DETROIT — The Baltimore Orioles had three consecutive shutouts against the Los Angeles Dodgers in the 1966 World Series and it wasn’t all that remarkable.
It was a period in baseball history so dominated by pitchers that the mound was lowered by 5 inches three years later to give the hitters more of a chance.
That’s what makes what the San Francisco Giants are doing this season so impressive.
For the first time since those Orioles throwing off a high mound, a team has recorded back-to-back shutouts in the World Series, the Giants beating the Detroit Tigers, 2-0, on Saturday night.
The Giants lead the Series, 3-0, and will have their best starter, Matt Cain, on the mound for Game 4 Sunday night. They are a victory away from their second championship in three years.
San Francisco has won six consecutive postseason games, outscoring the Cardinals and Tigers, 32-4. The Giants have not trailed in 54 consecutive innings.
“It’s a good situation, but there’s nothing been done yet,” Giants manager Bruce Bochy said. “There’s still a lot of business at hand.”
All 23 previous teams that took a 3-0 lead in the Series have gone on to win it. Twenty have finished off the sweep.
So what can Tigers manager Jim Leyland say to his team now?
“You don’t really have to tell them anything,” he said. “They can count.”
The Tigers have scored only three runs on 15 hits over 27 innings against the Giants, getting shut down after an impressive sweep of the Yankees in the American League Championship Series.
Detroit’s two best hitters — Miguel Cabrera and Prince Fielder — are 3 for 19 with one RBI. They were 1 for 8 on Saturday.
Cabrera did not speak to reporters after the game, but Fielder stood at his locker and offered no excuses.
“They’re in the World Series for a reason. They’re executing good pitches,” he said of the Giants. “Everybody’s playing hard. Everybody’s prepared. We just don’t get to write the script.”
Giants starter Ryan Vogelsong pitched into the sixth inning before Tim Lincecum threw 2⅓ near-perfect innings of relief. Sergio Romo finished off the Tigers for his third save of the postseason.
The Tigers were held to five hits, none after the fifth inning. They left nine runners on base.
Lincecum, who struggled as a starter for the balance of the season, has made five relief appearances in the postseason and allowed one run over 13 innings while striking out 17.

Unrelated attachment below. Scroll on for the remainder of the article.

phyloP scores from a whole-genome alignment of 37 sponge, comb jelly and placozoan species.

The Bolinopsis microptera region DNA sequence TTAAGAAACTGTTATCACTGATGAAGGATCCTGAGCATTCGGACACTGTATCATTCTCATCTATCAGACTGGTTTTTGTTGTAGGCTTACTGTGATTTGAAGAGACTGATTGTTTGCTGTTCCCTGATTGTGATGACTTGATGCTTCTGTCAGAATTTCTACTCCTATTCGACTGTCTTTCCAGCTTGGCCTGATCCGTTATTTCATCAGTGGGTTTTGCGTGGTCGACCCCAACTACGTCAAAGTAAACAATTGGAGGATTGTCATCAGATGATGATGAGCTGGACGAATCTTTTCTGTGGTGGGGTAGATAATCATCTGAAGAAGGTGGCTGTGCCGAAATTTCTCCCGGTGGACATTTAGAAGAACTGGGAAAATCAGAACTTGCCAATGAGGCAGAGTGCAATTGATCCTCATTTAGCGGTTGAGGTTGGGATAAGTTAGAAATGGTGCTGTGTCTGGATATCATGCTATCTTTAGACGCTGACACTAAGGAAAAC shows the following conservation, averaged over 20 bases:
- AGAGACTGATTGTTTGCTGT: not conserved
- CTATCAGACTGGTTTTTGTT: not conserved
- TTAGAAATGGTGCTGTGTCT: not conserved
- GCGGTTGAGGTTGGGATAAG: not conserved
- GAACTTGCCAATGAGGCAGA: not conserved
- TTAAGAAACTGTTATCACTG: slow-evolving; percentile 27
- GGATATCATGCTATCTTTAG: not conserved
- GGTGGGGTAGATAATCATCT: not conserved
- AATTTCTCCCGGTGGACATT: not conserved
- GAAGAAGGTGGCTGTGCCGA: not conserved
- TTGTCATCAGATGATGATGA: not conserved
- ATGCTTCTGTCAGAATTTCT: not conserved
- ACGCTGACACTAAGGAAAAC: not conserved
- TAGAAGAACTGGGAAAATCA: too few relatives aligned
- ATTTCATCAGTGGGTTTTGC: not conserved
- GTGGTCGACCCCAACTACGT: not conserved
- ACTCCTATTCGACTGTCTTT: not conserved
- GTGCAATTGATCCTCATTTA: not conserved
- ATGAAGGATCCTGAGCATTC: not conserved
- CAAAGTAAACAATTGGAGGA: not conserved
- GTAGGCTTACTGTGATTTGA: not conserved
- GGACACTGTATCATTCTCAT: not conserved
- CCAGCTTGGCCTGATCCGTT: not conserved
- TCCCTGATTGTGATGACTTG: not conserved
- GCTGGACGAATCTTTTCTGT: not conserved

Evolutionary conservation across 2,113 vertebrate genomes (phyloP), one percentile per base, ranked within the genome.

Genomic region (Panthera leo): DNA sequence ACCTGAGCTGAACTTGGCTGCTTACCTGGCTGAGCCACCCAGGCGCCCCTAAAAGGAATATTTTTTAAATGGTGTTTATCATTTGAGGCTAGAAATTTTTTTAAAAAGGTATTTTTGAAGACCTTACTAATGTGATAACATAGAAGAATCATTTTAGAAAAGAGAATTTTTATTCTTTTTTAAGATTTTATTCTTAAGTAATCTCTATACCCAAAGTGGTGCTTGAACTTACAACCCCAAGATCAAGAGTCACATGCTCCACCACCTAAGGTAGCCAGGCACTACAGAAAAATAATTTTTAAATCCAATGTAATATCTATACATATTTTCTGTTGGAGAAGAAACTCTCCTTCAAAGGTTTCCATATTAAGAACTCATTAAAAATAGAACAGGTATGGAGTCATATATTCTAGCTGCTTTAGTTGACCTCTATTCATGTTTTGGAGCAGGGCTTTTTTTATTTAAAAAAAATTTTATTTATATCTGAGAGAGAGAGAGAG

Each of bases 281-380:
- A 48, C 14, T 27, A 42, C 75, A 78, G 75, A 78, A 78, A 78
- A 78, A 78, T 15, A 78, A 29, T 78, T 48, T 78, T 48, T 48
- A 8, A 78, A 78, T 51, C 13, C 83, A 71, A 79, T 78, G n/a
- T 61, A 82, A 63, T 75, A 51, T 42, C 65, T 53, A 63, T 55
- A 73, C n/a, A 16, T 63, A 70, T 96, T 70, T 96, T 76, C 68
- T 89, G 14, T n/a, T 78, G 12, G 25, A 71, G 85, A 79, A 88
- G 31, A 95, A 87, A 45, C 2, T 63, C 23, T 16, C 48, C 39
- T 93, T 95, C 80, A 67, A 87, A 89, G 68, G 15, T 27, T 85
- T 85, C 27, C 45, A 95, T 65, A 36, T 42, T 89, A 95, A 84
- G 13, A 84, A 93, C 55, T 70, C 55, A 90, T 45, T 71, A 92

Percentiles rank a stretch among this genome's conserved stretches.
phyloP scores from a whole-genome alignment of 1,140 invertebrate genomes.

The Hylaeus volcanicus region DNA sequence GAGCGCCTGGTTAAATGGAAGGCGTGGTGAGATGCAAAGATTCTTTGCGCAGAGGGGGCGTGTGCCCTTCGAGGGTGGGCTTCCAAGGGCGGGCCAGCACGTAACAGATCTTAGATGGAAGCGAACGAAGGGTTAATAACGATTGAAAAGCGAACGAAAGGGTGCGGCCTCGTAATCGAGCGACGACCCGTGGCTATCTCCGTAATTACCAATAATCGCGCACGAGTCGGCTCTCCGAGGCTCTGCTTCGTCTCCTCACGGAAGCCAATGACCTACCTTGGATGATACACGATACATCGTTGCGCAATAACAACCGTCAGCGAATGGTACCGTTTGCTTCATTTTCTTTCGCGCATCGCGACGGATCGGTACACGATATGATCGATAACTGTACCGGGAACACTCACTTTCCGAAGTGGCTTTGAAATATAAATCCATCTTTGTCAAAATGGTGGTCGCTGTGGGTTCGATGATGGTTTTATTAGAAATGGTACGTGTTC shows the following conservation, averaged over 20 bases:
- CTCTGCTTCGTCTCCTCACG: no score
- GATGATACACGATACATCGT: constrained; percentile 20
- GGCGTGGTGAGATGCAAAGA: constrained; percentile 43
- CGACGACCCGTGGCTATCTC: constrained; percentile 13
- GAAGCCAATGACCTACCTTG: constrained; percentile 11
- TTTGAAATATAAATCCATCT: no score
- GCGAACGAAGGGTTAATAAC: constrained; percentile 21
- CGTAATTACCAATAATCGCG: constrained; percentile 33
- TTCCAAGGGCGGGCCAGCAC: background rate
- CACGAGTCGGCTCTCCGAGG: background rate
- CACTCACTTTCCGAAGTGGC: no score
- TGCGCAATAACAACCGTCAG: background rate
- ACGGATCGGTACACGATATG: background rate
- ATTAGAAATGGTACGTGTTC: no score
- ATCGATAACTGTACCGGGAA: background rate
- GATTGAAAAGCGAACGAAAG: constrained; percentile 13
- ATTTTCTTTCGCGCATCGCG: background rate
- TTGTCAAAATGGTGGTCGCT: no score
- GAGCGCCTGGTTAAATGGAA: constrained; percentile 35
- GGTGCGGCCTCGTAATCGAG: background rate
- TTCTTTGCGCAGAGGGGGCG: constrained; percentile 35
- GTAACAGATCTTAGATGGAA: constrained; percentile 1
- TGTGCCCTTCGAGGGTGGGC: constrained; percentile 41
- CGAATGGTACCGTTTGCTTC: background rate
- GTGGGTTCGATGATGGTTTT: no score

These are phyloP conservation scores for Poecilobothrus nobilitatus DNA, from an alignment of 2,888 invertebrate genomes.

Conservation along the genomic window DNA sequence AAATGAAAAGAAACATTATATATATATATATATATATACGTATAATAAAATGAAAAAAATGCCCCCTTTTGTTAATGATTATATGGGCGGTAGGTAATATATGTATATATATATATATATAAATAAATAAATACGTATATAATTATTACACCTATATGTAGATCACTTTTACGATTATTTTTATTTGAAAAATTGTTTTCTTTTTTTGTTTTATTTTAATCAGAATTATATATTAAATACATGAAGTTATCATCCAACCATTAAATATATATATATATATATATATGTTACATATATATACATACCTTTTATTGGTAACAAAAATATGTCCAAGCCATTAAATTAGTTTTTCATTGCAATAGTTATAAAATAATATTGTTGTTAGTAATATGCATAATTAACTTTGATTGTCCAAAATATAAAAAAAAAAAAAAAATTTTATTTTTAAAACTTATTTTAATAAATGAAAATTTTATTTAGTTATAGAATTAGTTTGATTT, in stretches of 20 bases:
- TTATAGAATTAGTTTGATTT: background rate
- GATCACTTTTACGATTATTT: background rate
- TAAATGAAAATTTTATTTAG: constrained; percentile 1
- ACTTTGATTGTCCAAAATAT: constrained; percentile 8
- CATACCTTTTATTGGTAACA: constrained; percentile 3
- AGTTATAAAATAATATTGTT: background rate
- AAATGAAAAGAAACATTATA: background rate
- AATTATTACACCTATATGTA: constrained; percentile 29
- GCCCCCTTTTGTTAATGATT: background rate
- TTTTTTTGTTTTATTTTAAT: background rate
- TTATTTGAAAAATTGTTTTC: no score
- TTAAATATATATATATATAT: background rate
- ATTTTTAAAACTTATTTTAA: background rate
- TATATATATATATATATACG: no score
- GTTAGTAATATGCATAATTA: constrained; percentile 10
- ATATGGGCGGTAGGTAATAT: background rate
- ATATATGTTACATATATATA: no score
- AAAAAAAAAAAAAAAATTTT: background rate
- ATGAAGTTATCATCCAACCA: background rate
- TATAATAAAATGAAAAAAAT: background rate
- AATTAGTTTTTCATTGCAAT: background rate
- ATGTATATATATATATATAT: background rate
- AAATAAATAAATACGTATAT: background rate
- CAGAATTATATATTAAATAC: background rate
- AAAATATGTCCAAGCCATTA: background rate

“I know this season I didn’t do exactly what I wanted to do. So to go out there and just be able to do something for the team, whether that’s for two innings or an inning or four innings, that’s really my goal,” Lincecum said.
The Giants took a 2-0 lead in the second inning against Detroit starter Anibal Sanchez, the former Red Sox prospect.
Hunter Pence started the inning by walking on four pitches. He had walked once in 57 postseason plate appearances this season. Pence stole second as Brandon Belt struck out looking. A wild pitch moved Pence to third.
With Gregor Blanco up, Leyland pulled his infield in. Blanco drilled a 3-and-2 slider to the gap in right field for an RBI triple.
No. 9 hitter Brandon Crawford dropped a two-out single into center field to make it 2-0.
The Tigers put four runners on base in the first four innings but could not score.
Quintin Berry walked and Cabrera singled to left field with one out in the first inning. Fielder grounded a changeup to second baseman Marco Scutaro and he started a double play.
Omar Infante singled with one out in the third inning. Austin Jackson then reached on an infield single to third base. Berry was next and he swung at the first pitch, another changeup from Vogelsong. It was grounded to second and Scutaro started another double play.
The Tigers threatened again in the fifth inning, loading the bases with one out. That prompted a visit to the mound by San Francisco pitching coach Dave Righetti.
Berry struck out swinging at a fastball up and away. Cabrera then popped to shortstop.
“Frustrating,” Jackson said. “Those are the kind of situations we’ve been taking advantage of.”
That left the Tigers 0 for 4 with runners in scoring position for the game and 1 for 11 in the Series.
Vogelsong, a 35-year-old journeyman, has been brilliant in the postseason, allowing three earned runs over 24⅔ innings in four starts.
“It’s my first World Series,” Vogelsong said. “I’ve been waiting for this since I was 5 years old and I wasn’t going to go down without a fight.”
Sanchez pitched well, allowing two runs on six hits over seven innings. He walked one and struck out eight. He has given up four earned runs over 20⅓ innings in three postseason starts. The 28-year-old righthander will be a free agent after the Series and should cash in.
“I did the best I could,” he said. “It was one inning, a bad moment. But it’s not over. We’re going to continue playing. We have to play hard until the end. But it’s weird to see this happening.”